Monday, February 08, 2016
Text Size
rockfordThis picture shows Rockford Laborers Local 32 members and other union construction crafts building Fordham Dam,a job that took three years, 1946-49, on the Rock River in Northern Illinois.

These workers are part of building & construction trades, members of organized craft unions. Craft unionization can trace itself back to medieval times, when guilds were formed to represent various skilled professions. Knowledge was passed on through apprenticeship programs, so that young workers gained the necessary skills.

Construction trades workers were some of the first to organize in the United States, beginning at a city level in the 1830s. By the 1880s and 1890s many national craft unions were formed under the auspices of the American Federation of Labor. The construction trade unions are today the longest lasting heirs of this tradition. Carpenters, Electricians, Plumbers, Pipefitters, Bricklayers, Laborers, Cement Masons and numerous other trades have specific skills sets appropriate to their trade. They continue to maintain labor-management funded and supervised apprenticeship programs to pass on their knowledge to younger workers.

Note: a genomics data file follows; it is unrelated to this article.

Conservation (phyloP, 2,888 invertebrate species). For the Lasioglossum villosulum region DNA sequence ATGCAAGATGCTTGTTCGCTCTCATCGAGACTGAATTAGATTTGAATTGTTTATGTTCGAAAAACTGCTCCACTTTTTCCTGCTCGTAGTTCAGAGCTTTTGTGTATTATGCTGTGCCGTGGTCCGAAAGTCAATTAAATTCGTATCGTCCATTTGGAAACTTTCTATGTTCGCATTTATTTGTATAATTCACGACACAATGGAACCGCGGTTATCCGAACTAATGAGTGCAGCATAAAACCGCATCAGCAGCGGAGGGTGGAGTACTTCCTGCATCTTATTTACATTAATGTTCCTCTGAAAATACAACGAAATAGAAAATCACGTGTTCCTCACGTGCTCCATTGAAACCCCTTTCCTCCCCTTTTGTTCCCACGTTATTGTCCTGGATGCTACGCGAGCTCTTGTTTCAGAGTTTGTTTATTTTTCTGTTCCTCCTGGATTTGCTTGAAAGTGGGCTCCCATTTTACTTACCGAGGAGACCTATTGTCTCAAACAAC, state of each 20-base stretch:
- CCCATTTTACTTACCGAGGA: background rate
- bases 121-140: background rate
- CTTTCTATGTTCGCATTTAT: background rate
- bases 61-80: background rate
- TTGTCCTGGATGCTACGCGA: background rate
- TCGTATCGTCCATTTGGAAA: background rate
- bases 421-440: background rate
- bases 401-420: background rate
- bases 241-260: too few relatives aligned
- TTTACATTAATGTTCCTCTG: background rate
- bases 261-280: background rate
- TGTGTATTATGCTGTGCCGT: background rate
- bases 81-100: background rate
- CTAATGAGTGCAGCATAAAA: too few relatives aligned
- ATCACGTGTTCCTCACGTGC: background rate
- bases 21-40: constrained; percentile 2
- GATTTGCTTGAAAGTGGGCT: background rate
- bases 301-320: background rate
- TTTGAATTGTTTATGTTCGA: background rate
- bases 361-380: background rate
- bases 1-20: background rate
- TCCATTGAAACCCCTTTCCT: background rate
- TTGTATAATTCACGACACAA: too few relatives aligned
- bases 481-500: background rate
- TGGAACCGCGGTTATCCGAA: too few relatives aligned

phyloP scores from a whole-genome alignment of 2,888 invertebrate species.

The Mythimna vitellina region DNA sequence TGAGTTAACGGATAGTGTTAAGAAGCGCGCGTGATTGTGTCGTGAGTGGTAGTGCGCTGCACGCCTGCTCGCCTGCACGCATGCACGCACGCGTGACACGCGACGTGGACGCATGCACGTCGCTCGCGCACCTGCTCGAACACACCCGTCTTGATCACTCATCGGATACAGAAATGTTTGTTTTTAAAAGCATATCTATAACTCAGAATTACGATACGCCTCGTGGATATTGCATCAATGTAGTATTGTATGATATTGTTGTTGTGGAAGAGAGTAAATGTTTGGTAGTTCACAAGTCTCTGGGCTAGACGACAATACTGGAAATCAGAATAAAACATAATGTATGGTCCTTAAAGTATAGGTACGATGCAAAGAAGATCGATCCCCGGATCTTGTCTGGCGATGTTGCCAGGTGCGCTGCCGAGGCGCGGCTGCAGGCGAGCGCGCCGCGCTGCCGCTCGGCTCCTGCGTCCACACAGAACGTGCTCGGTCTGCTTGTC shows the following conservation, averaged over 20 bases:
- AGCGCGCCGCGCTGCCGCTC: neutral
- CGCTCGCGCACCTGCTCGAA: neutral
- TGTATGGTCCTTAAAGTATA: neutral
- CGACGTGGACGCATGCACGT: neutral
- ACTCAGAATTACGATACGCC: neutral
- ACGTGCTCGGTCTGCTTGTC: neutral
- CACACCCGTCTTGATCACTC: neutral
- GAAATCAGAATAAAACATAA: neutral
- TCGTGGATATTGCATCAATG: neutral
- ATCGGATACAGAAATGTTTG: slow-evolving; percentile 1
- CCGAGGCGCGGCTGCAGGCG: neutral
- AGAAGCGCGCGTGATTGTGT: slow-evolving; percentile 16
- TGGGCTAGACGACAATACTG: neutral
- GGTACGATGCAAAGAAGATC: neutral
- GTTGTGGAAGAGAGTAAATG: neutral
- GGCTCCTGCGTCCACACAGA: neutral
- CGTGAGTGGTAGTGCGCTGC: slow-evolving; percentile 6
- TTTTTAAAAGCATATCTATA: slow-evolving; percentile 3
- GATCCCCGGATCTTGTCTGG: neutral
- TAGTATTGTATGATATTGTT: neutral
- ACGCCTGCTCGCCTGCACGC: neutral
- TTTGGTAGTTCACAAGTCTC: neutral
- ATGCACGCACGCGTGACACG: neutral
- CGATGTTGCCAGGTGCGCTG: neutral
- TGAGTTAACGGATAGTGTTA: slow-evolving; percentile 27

Illlinois can claim the foundation of many of these trades. Iron Workers Local 1 is a Chicago local; Sheet Metal Workers Local 1 is in Peoria. The Laborers first national gathering was dominated by Chicago workers. Many building trade craft unions in Illinois are nearing or over a century old and continue active today.

"And I long to see the day when Labor will have the destiny of the nation in her own hands and she will stand as a united force and show the world what the workers can do." --- Mary Harris "Mother" Jones, 1830-1930

Get Involved



ILHSlogoIllinois Labor History Society
430 S. Michigan Ave. Room AUD 1361
Chicago, IL, 60605

Copyright © 2010
by Illinois Labor History Society

Website by WebTrax Studio
based on a template by RocketTheme